On Oct. 7, a celebration of the 10-year anniversary of the El Dorado Irrigation District’s purchase of the Sly Park Unit took place on the shore of Jenkinson Lake.
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The crown jewel in EID’s system, the Sly Park Unit, was built in 1955 and managed by EID until 2003, when EID bought it from the United States Bureau of Reclamation for $8.6 million. For that price, EID acquired the Sly Park Dam and Reservoir, Jenkinson Lake recreation facilities, Camp Creek Diversion Dam and Tunnel, along with all the associated pipelines, conduits, tunnels, pumping plants, intake facilities, aqueducts, laterals, water storage and regulatory facilities.
The acquisition, along with the transfer in 1999 of Project 184 (the 20-megawatt El Dorado hydroelectric power generation project), gave the district control over 80 percent of its water supply.
Held at the boat ramp of Sly Park, some 40 dignitaries showed up to commemorate the event.
Describing the history of Sly Park, EID Board of Directors President George Osborne said that the project was originally conceived in the 1930s to provide a reliable and stable water supply for agricultural endeavors and for the people of Placerville. But the depression and World War II held up the project. It was later constructed as part of the American River Division of the Central Valley Project with the building of the dam completed in 1955.
Former Congressman John Doolittle discussed his role in squiring legislation to enable the transfer from the Bureau of Reclamation to EID, saying it took almost 10 years and two separate bills to do so.
The first bill covered the Sly Park Unit itself while the second secured the district’s water rights. “Thank goodness you got local control considering what is going on with water,” he added, saying that the district has some of the oldest water rights in California.
Osborne went on to describe all the recreational improvements that have taken place at the lake over the last 20 years, including the Hazel Meadow restoration boardwalk, the main boat ramp overflow parking lot, the Bumpy Meadows Trailhead and picnic area, conversion of an old house to an event center, the addition of group campgrounds, the rebuilding of four miles of waterline, the repaving of four miles of road, the addition of water and restrooms to Scout Hill, the building of an equestrian bridge over the spillway, improvement at the campgrounds, and the addition of more day use and picnic areas. Many of these projects were funded by grants and outside sources, he said, adding that EID would continue to make improvements and apply for grants.
Most important is the water, said Osborne. Jenkinson Lake holds 41,000 acre feet of water when full. We use half of it yearly, which provides the county with a two-year water supply. We also have the ability, with Project 184, to move water out of our Alpine reservoirs through Hazel Creek, he said. Ten percent of the water in this lake came from there to keep the lake as full as possible. Owning the Sly Park Unit also means we don’t have to pay $300,000 a year to the federal government for water. Over 10 years, that’s $3 million we don’t have to pass on to our ratepayers, although do have to pay a small environmental fee which goes away in 10 years. With all the Delta environmental issues, if this project were still owned by the federal government and with all the demands for water, the feds would have the authority to take a certain amount of water out of Sly Park. “It was just good common sense to buy it,” said Osborne, noting that the bonds for it will be paid off in 2019.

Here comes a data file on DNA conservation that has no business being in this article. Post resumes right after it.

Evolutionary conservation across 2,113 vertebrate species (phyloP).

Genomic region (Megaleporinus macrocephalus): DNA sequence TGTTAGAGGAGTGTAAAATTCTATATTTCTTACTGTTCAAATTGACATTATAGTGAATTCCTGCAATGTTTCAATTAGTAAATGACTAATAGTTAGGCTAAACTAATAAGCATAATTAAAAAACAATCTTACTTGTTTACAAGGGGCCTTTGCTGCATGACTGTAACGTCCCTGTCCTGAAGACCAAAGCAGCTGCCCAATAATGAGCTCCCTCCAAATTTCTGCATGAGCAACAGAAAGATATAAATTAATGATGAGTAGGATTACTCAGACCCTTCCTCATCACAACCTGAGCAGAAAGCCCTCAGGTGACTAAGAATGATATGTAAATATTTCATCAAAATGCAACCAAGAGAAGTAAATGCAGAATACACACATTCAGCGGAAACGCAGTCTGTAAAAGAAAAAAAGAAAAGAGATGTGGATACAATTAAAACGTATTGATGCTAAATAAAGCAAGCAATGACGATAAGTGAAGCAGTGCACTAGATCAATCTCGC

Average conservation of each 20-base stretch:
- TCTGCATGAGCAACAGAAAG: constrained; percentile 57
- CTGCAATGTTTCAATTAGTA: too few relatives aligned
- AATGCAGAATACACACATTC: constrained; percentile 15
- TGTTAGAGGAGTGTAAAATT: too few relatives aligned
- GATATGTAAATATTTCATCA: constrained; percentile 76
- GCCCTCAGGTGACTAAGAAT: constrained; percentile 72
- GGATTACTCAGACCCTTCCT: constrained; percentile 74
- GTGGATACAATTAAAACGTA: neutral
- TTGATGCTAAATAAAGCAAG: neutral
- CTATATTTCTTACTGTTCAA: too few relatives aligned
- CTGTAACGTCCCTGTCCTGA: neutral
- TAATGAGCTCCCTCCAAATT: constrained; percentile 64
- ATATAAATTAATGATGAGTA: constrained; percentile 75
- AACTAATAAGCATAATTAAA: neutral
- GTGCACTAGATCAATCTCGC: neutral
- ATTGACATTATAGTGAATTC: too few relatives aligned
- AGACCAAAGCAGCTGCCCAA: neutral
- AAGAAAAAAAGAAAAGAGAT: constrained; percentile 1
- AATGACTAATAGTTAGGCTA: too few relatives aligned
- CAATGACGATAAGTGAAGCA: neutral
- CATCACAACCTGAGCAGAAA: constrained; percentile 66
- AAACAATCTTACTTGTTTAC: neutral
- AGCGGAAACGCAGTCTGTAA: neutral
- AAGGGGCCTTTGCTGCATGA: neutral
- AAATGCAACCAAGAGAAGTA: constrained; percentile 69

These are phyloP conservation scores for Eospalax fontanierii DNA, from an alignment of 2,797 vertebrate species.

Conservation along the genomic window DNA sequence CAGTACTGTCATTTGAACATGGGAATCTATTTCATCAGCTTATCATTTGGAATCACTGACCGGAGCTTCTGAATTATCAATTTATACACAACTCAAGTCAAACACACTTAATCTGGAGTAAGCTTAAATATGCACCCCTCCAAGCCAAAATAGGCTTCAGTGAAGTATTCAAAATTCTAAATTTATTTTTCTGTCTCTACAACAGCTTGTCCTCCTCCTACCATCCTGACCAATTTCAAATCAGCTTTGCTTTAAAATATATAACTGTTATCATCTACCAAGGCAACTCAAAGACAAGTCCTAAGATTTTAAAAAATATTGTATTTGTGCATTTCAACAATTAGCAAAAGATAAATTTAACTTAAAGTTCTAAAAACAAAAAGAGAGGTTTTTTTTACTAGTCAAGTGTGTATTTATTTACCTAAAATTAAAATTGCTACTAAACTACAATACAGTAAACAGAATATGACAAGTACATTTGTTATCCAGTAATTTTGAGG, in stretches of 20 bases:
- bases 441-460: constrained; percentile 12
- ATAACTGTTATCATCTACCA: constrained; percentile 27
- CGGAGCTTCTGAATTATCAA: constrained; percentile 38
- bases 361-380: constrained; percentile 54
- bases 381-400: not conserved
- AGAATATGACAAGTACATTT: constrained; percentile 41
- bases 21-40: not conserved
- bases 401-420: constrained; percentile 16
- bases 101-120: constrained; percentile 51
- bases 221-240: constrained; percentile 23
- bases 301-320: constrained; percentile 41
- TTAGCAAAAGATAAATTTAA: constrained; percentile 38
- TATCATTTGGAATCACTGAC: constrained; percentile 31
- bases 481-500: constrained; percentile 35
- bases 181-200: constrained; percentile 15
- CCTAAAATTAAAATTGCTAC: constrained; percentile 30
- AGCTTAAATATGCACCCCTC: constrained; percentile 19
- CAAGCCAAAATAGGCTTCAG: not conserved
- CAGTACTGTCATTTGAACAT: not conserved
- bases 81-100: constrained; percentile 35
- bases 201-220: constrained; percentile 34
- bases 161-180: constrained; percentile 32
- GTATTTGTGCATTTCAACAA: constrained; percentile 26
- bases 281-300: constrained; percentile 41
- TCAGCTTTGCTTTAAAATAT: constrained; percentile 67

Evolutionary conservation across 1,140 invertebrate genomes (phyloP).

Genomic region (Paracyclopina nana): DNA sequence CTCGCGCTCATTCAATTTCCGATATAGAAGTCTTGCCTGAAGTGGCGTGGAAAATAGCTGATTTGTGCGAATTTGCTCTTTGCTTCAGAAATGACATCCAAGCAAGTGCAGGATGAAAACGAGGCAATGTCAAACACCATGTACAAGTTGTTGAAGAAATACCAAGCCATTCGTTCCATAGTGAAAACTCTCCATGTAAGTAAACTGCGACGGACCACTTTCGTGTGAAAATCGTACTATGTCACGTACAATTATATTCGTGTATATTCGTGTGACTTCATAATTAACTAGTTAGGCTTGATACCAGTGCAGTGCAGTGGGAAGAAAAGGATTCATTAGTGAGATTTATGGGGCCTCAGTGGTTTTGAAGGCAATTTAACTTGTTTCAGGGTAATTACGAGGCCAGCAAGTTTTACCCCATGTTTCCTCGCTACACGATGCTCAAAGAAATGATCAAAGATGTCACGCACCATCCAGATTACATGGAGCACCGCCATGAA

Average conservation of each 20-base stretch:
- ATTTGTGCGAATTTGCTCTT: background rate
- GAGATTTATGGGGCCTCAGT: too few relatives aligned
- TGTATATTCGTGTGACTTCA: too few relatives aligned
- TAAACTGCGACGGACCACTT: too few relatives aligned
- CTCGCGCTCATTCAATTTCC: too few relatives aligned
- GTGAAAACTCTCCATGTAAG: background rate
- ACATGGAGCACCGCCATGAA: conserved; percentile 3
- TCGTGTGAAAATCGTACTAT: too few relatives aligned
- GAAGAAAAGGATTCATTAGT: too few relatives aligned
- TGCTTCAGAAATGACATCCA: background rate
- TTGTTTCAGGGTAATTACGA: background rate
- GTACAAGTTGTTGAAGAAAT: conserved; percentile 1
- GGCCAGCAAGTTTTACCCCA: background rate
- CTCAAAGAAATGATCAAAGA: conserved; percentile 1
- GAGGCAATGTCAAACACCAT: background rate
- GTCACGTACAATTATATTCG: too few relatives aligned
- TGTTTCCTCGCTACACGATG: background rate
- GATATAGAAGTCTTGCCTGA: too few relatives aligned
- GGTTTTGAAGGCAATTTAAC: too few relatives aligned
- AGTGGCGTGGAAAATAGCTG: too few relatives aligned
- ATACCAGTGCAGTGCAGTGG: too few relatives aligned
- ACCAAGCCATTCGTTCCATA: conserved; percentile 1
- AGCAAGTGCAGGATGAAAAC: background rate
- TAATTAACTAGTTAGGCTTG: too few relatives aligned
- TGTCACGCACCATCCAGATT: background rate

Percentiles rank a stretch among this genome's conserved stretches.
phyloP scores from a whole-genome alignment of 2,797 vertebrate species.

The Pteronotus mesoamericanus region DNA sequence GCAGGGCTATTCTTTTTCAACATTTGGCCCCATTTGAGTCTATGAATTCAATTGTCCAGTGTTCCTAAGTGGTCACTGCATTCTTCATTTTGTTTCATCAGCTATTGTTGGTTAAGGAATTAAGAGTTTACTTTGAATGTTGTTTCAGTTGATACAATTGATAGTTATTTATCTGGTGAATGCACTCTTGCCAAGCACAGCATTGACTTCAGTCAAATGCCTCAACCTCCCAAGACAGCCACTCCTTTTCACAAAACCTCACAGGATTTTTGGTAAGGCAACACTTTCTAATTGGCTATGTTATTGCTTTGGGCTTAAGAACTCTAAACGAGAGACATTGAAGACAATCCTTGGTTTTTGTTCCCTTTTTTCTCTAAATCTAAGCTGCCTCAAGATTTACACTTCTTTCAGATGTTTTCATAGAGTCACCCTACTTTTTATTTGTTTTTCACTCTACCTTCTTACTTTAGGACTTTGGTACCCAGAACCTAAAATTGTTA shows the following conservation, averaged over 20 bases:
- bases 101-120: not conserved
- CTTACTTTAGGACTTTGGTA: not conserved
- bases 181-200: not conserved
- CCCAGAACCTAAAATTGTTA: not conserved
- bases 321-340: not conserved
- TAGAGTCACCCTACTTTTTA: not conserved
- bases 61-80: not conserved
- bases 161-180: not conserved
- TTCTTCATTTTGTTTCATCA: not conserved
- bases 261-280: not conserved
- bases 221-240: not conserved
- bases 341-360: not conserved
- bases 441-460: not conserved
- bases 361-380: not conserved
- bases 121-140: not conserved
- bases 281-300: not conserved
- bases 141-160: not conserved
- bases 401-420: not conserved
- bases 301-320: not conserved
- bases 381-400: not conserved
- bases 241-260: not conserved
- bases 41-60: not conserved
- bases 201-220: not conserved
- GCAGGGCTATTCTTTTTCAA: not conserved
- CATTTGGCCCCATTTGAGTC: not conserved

“Astonishingly there are some people who don’t want to fight for more water rights,” he continued. “That’s ludicrous. We take only about one percent of the water that goes by us. We want water for our future, to protect open space and agriculture. Some people also don’t want to repair the infrastructure, even though some of it was built in the mid 1800s. But you have to take the political risk to do it. The water wars will continue and we must keep fighting to have water for the future.”
Building on the theme of the economic benefits of Sly Park, Laurel Brent-Bumb, CEO of the El Dorado County Chamber of Commerce, talked about the revenue generated from recreation, film and tourism at the lake. It attracts a half-million visitors a year, who spend $2.4 million annually in the local area, she said. It is also a prime location for films and commercial photographers. EID has been nominated as one of the most film-friendly agencies in California, and many films and commercials have used the area as a backdrop because of its natural beauty.
As a wrap up to the event, EID was the recipient of recognition from the offices of Assemblyman Frank Bigelow, Senator Ted Gaines, Assemblywoman Beth Gaines and Congressman Tom McClintock.
EID General Manager Jim Abercrombie closed out the event by thanking everyone and adding that it is, “Important to celebrate our successes and this was a huge success for EID.”
Contact Dawn Hodson at 530-344-5071 or firstname.lastname@example.org. Follow @DHodsonMtDemo on Twitter.